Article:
Can we call Margaret Hodge a tax avoider now?
MARGARET Hodge is the Labour MP who currently chairs the Public Accounts Committee in the Commons. Yes, I know, dreary minutiae only a politics geek could enjoy.
Except, except….it’s Mrs. Hodge who last week was lambasting Google, Amazon and Starbucks for their tax avoidance. Even, at one point, going so far as to say that of course no one thought it was illegal but was it immoral?
Since then it’s become apparent that Mrs. Hodge has shares in a family business. A pretty big business it is too, £billions in turnover. And they seem to have been, erm, “interesting ” in the way they account for tax. In much the same ways as Google and Amazon etc. Absolutely legal of course, no one doubts that at all: but is it immoral.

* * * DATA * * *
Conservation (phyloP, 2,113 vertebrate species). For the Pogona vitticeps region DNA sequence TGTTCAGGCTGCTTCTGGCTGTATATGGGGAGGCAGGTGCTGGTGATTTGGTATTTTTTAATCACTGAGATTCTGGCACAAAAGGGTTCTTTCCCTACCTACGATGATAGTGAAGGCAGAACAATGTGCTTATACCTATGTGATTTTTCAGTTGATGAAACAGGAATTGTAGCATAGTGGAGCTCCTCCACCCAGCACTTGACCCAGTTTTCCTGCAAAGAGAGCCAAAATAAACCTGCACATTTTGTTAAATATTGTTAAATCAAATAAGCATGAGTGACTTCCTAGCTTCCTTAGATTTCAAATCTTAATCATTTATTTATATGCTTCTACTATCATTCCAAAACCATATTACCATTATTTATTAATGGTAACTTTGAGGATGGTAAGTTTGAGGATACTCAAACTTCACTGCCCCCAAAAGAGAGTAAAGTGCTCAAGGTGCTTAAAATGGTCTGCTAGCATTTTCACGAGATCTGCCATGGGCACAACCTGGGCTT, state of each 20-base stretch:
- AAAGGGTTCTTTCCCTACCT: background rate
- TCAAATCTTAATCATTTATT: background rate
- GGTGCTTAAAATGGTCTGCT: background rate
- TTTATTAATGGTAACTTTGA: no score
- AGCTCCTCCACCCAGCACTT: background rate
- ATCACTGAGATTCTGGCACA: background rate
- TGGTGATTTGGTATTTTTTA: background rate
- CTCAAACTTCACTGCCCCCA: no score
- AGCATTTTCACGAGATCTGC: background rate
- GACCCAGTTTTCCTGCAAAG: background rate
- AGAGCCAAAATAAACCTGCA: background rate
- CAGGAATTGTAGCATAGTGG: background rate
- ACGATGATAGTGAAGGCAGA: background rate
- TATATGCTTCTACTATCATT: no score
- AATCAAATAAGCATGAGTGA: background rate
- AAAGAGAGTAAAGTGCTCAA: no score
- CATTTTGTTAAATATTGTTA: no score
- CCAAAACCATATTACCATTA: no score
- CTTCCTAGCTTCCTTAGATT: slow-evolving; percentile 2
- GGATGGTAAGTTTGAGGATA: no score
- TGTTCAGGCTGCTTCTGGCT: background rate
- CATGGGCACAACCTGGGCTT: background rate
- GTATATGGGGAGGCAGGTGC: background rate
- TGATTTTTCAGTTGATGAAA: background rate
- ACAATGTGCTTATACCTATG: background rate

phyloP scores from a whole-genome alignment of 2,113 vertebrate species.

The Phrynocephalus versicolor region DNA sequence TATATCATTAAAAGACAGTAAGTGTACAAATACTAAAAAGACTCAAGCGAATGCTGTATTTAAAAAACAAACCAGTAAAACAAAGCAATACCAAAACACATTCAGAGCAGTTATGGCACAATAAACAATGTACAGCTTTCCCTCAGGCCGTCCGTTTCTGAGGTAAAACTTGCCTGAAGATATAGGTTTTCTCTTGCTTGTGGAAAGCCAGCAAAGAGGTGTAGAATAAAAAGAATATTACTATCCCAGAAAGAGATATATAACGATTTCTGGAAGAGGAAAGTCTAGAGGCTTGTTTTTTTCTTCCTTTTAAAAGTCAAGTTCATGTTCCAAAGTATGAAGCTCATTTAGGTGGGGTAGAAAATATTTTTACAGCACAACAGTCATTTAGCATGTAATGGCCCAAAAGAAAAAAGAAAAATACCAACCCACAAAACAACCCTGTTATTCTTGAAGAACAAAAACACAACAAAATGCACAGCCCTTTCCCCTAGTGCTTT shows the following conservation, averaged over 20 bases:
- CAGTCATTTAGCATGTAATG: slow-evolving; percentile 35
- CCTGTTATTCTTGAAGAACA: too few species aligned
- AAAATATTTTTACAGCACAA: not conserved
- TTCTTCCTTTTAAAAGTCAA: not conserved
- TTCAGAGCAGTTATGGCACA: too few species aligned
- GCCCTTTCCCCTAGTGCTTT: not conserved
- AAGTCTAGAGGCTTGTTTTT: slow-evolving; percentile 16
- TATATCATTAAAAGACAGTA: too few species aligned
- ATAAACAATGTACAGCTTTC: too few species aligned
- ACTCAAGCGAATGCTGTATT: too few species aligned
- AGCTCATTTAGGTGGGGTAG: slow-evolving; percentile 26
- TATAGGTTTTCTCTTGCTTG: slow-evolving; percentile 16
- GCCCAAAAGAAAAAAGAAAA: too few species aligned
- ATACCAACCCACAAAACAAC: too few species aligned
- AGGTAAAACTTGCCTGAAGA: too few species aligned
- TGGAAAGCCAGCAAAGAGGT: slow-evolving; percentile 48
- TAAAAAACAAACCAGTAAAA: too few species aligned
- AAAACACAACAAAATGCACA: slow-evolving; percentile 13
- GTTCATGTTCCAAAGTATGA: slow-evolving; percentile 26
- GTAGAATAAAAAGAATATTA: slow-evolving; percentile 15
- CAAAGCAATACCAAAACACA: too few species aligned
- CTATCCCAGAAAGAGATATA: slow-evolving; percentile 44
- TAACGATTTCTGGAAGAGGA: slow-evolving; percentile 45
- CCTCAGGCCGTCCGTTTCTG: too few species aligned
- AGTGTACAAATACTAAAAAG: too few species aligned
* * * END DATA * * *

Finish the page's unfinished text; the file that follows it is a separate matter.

So far of course this is all just normal: enjoying watching a politician hoist on the petard of their own rhetoric, nothing more. But where it really becomes fun is in Mrs. Hodges defence of her actions:
She added her direct holding was 1.26pc while shares are held in trust for her family, children and grandchildren.
Just think about that for a moment. The reason you put things into trust is so that the kiddies can inherit them without having to pay inheritance tax. That is, a trust is a tax avoidance move. An entirely legal one but is it immoral?
Or another way we could describe Mrs. Hodges defence: I’m not into tax avoidance with the company because I’m already avoiding tax on my shareholdings.
Good one, isn’t it?